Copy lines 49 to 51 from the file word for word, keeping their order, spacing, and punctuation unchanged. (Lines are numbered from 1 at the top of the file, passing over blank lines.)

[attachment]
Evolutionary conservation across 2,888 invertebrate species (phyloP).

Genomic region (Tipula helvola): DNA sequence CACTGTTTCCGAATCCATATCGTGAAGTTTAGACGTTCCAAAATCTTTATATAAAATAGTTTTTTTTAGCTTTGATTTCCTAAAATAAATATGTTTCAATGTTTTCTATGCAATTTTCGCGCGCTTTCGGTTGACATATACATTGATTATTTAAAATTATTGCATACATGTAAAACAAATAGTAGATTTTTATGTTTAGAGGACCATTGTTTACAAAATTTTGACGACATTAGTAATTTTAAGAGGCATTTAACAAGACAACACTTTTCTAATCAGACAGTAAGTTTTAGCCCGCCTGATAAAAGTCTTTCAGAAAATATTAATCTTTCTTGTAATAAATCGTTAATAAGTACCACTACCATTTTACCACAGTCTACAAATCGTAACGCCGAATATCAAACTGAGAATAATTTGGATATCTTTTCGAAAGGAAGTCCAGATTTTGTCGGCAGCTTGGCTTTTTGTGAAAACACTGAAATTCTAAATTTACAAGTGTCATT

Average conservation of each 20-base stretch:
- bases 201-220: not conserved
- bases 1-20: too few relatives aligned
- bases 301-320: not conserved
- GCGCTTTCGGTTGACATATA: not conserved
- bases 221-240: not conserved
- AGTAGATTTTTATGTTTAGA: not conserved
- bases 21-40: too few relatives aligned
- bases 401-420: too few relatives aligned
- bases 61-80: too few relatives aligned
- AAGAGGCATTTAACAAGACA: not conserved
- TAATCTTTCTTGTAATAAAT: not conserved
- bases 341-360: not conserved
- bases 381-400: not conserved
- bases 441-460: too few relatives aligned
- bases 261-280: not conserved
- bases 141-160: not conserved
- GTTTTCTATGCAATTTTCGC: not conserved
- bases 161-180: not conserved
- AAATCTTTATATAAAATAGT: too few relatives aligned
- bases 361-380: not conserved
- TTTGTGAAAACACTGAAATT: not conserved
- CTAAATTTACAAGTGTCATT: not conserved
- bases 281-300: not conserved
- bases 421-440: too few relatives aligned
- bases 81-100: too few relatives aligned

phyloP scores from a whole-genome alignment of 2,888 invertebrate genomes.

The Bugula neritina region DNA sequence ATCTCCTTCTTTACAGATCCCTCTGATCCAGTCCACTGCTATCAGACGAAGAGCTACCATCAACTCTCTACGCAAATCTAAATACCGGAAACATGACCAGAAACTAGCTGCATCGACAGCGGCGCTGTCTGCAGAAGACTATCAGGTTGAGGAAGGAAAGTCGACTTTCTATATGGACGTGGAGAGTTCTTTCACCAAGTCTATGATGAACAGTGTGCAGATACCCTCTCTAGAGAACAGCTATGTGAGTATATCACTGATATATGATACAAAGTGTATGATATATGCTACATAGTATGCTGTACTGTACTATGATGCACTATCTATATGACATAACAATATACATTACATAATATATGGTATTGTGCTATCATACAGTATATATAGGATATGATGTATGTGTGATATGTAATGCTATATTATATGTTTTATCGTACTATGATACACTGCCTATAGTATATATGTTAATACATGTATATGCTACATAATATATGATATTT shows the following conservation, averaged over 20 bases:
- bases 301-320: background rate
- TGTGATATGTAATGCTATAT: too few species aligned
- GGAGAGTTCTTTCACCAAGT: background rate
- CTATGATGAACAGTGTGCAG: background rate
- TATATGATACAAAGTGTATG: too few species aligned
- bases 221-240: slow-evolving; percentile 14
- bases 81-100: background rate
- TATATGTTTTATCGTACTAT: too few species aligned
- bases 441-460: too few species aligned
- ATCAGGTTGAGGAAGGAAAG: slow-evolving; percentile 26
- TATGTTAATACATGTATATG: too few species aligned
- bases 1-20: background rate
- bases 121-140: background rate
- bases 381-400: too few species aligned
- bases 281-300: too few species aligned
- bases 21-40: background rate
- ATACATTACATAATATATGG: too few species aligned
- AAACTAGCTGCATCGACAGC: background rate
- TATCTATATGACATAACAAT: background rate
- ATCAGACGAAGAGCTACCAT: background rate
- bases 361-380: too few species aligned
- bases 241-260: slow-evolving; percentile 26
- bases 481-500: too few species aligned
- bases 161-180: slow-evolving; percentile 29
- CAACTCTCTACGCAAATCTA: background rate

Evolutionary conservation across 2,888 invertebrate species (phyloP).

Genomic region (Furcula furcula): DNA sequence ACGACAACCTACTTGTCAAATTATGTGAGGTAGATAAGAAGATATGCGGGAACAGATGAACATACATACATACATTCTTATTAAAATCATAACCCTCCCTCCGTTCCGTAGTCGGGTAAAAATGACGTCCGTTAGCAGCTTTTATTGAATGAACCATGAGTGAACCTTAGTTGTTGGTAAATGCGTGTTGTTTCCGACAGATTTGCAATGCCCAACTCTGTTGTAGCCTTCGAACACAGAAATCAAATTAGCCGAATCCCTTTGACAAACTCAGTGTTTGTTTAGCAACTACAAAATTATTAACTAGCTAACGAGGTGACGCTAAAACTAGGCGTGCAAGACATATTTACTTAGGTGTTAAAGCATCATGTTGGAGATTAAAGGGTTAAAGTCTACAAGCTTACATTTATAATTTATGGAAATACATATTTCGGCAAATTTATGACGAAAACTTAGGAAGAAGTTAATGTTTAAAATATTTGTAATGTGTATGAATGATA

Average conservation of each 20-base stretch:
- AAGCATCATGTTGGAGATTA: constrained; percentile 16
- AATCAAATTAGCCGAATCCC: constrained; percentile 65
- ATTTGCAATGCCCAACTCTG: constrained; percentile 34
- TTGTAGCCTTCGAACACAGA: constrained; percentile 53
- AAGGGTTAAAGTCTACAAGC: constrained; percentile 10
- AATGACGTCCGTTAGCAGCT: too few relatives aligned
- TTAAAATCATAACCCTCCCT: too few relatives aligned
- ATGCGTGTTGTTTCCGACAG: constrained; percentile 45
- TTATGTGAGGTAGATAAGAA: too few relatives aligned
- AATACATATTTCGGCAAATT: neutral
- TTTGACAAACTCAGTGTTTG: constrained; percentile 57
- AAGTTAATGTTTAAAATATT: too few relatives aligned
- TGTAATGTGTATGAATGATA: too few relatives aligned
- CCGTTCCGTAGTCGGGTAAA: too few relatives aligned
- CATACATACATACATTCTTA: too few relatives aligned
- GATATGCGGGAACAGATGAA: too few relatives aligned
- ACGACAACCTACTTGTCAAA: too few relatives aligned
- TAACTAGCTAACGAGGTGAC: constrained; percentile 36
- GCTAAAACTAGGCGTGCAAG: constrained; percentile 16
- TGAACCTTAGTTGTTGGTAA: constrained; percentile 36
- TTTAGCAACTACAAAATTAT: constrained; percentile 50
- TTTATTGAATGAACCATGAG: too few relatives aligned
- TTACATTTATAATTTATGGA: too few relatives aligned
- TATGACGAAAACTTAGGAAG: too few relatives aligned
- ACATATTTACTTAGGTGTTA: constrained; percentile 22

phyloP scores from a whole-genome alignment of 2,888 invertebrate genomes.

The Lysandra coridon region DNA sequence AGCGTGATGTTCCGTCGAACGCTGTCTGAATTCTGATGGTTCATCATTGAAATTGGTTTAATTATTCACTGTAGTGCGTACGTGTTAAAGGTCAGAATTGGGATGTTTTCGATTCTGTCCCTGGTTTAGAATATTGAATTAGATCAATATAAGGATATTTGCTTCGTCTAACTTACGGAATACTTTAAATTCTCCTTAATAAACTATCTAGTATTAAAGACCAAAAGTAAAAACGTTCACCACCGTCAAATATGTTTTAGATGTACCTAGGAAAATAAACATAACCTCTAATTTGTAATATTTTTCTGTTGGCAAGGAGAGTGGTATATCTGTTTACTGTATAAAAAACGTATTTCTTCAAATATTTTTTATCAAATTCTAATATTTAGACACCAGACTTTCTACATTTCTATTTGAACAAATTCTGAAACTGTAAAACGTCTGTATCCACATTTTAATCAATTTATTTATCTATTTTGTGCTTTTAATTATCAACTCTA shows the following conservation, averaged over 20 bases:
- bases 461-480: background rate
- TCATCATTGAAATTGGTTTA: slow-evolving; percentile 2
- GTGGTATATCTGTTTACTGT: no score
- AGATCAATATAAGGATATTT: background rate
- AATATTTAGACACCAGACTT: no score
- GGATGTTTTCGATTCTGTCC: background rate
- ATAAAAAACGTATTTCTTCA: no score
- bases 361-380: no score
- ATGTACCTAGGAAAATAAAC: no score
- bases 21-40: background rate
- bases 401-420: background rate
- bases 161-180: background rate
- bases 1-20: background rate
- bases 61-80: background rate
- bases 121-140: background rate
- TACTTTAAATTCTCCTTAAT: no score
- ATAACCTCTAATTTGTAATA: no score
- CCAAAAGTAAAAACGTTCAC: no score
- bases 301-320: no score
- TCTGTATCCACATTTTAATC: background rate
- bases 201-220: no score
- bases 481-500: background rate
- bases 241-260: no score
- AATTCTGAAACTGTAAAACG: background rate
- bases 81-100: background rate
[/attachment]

- TATCTATATGACATAACAAT: background rate
- ATCAGACGAAGAGCTACCAT: background rate
- bases 361-380: too few species aligned